Movie subtitles in Arabic, Twitter feeds in Korean, the famously dark literature of Russia, websites in Chinese, music lyrics in English, and even the war-torn pages of the New York Times -- the researchers found that these, and probably all human languages, skew toward the use of happy words.
"We looked at 10 languages and in every source we looked at, people use more positive words than negative ones," said mathematician Peter Dodds who co-led the study.
In 1969, two psychologists at the University of Illinois proposed what they called the Pollyanna Hypothesis - the idea that there is a universal human tendency to use positive words more frequently than negative ones.
"Put even more simply," they wrote, "humans tend to look on (and talk about) the bright side of life."
It was a speculation that has provoked debate ever since.
For the new study, the team of scientists with support from the US National Science Foundation and the non-profit Mitre Corporation gathered billions of words from around the world using 24 types of sources.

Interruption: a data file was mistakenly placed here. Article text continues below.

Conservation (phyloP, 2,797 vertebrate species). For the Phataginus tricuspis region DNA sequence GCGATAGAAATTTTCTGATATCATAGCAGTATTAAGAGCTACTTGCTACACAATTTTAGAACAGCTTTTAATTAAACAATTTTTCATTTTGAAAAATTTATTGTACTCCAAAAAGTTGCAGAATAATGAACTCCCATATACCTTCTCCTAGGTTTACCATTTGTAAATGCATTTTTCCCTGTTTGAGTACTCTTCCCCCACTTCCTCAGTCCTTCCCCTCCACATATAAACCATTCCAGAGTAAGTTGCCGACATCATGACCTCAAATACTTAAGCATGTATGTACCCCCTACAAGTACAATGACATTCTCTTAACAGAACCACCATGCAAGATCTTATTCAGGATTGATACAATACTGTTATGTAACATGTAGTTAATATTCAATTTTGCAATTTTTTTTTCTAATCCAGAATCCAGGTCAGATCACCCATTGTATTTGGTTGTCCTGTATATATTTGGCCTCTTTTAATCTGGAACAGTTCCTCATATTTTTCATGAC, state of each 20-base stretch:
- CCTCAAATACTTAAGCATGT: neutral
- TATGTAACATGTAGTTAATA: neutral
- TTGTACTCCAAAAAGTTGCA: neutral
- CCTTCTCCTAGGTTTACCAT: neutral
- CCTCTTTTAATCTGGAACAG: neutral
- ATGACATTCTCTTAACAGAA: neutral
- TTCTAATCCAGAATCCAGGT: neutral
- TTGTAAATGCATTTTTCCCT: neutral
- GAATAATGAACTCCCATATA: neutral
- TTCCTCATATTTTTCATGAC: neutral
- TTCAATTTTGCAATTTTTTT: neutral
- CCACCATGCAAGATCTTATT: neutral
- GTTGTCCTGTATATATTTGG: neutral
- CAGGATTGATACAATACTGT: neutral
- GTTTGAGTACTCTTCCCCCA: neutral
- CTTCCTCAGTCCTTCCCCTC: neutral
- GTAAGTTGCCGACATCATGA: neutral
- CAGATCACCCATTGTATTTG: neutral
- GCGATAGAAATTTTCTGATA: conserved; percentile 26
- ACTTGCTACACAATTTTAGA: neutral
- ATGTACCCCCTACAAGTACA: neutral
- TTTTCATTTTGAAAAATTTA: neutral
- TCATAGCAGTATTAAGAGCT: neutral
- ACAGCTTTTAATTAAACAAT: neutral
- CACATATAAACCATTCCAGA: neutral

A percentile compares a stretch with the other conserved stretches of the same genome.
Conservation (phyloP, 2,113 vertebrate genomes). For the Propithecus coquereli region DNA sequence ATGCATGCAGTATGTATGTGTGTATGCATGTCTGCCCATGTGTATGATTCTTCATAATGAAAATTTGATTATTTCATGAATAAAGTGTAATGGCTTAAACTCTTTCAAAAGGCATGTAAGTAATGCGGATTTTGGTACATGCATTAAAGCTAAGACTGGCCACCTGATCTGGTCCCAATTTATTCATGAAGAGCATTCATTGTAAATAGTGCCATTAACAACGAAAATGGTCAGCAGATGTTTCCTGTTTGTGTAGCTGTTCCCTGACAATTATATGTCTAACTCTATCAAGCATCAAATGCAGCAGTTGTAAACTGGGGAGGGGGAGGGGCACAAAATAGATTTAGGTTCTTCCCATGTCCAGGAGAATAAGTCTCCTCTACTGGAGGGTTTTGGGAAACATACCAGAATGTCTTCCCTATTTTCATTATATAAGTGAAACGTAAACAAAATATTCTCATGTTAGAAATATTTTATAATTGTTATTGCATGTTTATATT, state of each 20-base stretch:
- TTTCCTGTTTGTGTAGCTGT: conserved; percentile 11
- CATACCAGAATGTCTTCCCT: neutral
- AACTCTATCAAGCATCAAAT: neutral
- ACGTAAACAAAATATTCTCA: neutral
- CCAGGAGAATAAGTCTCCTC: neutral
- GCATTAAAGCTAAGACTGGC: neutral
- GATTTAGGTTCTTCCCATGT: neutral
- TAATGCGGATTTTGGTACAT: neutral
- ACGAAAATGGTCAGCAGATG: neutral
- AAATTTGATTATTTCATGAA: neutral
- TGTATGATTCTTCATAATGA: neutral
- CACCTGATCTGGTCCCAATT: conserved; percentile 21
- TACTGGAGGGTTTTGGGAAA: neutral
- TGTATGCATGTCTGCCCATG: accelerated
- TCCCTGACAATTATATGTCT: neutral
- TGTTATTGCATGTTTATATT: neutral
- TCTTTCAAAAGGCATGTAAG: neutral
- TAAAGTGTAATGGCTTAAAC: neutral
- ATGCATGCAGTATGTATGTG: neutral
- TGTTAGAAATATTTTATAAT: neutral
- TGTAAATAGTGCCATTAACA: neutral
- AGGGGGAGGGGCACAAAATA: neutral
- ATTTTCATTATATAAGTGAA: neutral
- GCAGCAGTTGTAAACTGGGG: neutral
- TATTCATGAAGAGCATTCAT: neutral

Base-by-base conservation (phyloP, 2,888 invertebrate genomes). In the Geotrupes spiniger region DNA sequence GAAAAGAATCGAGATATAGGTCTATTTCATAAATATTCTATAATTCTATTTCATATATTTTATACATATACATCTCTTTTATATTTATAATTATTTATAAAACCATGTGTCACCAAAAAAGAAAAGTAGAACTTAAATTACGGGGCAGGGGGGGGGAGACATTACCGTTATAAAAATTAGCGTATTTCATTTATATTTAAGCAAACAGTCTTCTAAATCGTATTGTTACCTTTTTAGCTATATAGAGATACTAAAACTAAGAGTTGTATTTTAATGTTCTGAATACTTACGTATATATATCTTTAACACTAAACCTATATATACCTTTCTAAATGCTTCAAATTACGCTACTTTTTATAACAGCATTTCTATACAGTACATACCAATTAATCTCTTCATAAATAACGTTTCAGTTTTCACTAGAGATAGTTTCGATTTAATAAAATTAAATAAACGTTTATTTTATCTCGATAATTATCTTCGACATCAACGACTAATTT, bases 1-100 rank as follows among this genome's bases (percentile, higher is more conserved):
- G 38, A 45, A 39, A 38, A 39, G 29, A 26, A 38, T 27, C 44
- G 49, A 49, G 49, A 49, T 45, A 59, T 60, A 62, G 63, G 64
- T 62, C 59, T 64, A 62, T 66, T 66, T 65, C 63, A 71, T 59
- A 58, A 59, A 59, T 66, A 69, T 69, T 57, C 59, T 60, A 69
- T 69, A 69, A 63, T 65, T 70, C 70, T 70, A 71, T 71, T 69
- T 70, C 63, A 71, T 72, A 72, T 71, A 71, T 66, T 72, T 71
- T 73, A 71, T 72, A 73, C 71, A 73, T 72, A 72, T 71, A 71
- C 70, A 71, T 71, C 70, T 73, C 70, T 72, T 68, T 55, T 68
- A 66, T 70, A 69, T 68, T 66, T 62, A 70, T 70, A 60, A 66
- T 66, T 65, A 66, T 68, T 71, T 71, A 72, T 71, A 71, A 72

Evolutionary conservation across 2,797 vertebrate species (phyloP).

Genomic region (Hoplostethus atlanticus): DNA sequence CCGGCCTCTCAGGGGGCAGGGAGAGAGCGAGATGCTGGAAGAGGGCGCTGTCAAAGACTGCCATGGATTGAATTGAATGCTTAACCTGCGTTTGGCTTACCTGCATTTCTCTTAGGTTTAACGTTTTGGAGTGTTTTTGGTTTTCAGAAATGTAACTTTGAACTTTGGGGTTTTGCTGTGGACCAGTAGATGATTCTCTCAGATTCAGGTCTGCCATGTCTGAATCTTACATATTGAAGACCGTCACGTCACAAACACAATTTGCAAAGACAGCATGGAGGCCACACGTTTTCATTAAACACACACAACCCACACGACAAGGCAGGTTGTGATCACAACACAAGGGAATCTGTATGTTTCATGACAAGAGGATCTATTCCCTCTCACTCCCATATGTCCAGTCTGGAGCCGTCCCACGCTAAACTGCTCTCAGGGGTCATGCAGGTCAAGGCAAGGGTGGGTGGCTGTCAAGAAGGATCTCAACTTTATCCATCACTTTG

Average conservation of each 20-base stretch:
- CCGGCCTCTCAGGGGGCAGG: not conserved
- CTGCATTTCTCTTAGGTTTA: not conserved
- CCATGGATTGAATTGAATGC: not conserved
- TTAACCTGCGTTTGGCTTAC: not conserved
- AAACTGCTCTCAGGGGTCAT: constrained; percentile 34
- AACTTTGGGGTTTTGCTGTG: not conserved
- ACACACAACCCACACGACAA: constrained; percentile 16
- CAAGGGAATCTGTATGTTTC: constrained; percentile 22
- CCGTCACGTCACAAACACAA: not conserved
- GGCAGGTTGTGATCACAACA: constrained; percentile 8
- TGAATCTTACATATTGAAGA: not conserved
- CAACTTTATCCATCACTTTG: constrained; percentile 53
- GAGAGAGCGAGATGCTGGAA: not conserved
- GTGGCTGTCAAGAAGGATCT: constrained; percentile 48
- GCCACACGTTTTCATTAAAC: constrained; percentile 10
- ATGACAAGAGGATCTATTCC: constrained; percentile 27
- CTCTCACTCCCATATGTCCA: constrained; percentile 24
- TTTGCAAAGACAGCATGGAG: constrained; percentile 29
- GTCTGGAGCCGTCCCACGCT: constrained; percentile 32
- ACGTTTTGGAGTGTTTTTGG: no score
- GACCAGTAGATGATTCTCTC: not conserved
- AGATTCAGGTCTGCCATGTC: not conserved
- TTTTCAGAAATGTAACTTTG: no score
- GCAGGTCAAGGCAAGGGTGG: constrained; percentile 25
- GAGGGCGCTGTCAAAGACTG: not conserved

The sources were books, news outlets, social media, websites, television and movie subtitles, and music lyrics.
In all cases, the scientists found "a usage-invariant positivity bias", as they wrote in the study.
In other words, by looking at the words people actually use most often they found that, on an average, we "use more happy words than sad words", added mathematician Chris Danforth who co-led the new research.
The team has developed "physical-like instruments" for both real-time and offline measurements of the happiness in large-scale texts -- "basically, huge bags of words", Danforth said.
They called this instrument a "hedonometer" - a happiness meter.
It can now trace the global happiness signal from English-language Twitter posts on a near-real-time basis, and show differing happiness signals between days.
The study appeared in the journal Proceedings of the National Academy of Sciences.